US 5494432 A
A mold and injection molding process for the production of a fishing lure having multiple, integral bristles extending vertically from the lure. The mold defines an internal cavity in communication with an injection port and a ventilation port. The internal cavity defines a fishing lure having a desired shape. The cavity contains a pair of porous halves that facilitate the formation of integral bristles. Molten material is injected into the cavity through the injection port while air escapes through the ventilation port. The molten material penetrates the porous insert to form the bristles. The bristles are concurrently and integrally molded with the rest of the lure. After curing, the fishing lure is removed from the mold.
1. A compound injection mold for making bristled fishing lures, said mold comprising:
a rigid bottom plate;
a rigid top plate adapted to be coupled to said bottom plate;
at least one cavity formed between said top and bottom plates, said cavity forming a fishing lure, said lure having a head, a body and a tail;
at least one injection port for injecting fluent, elastomeric material into said cavity;
at least one ventilation port for venting air from said cavity;
insert means adapted to be deployed within said cavity for forming a plurality of bristles upon said fishing lure concurrently with the molding of the lure, said insert means comprising a pair of elongated, semi-cylindrical, metallic halves adapted to be disposed within said cavity to surround said body and form bristles that integrally project outwardly therefrom, each of said halves comprising a plurality of spaced apart pores in which said bristles are formed.
2. The fishing lure mold as defined in claim 1 wherein a ventilation annulus is formed between said insert means and said cavity in fluid flow communication with said pores to vent said mold.
3. The fishing lure mold as defined in claim 2 wherein said mold comprises at least two injection ports, said ports intersecting said cavity adjacent said insert.
4. The fishing lure mold as defined in claim 3 wherein said insert is adapted to be removed from said cavity.
5. A fishing lure mold, comprising:
a stationary bottom plate and a mobile top plate adapted to mate with said bottom plate to define an internal cavity therebetween;
at least one injection port for injecting fluent material into said cavity and at least one ventilation port for the escape of entrapped air from said cavity;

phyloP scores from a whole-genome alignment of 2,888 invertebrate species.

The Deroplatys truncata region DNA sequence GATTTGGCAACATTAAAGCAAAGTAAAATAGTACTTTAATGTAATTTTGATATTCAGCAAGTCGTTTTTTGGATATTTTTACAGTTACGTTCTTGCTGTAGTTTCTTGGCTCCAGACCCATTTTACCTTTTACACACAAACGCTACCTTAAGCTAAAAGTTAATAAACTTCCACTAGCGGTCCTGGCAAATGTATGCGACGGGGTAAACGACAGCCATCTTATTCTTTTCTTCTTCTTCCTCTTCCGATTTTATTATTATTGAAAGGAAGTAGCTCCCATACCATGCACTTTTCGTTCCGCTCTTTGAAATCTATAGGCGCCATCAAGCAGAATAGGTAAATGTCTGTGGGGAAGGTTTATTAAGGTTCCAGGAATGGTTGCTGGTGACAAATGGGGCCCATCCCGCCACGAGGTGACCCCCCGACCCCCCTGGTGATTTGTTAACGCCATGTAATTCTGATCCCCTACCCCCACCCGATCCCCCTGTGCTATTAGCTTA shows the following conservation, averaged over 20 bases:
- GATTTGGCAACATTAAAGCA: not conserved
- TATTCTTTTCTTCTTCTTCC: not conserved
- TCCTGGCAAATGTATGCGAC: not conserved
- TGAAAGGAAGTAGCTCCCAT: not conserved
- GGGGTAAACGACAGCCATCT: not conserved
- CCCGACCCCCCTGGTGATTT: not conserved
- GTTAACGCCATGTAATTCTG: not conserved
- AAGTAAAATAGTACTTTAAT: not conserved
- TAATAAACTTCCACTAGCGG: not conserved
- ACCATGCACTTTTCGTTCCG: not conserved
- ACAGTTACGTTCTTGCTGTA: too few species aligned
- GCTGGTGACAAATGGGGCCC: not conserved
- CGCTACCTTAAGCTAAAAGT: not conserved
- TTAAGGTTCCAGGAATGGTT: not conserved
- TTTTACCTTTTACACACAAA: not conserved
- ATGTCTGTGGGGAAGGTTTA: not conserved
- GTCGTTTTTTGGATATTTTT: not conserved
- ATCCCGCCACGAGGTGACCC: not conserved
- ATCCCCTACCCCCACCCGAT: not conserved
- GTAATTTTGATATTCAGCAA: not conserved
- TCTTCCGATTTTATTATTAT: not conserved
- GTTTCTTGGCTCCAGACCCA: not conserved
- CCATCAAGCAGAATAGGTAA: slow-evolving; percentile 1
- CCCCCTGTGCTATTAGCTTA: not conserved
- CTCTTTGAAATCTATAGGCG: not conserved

said cavity defining a fishing lure, said lure having a head, a body and a tail;
at least two porous inserts adapted to be disposed within said cavity circumscribing said body; and,
whereby said fluent material penetrates said insert to integrally form multiple bristles upon said body.
6. The fishing lure mold as defined in claim 5 wherein said at least two inserts comprise a pair of elongated, semi-cylindrical, metallic halves adapted to be disposed within said cavity to surround said body and integrally form said bristles, each of said halves comprising a plurality of spaced apart pores in which said bristles are formed.
7. The fishing lure mold as defined in claim 6 wherein a ventilation annulus is formed between said insert and said cavity in fluid flow communication with said pores to vent said mold.
8. The fishing lure mold as defined in claim 7 wherein said mold comprises at least two injection ports, said ports intersecting said cavity adjacent said head and said tail.
9. The fishing lure mold as defined in claim 8 wherein said ventilation port intersects said cavity adjacent said insert.
10. The fishing lure mold as defined in claim 9 wherein said insert is removable from said cavity.
1. Field of the Invention
The present invention relates to a molding process and mold or die for producing a fishing lure. The production of fishing lures has evolved over the years from hand carved individual lure production to modern methods of mass production. Previously, fishing lures were individually hand carved from wood or a similar material. Today, most fishing lures are produced from thermoplastic materials utilizing injection molding techniques.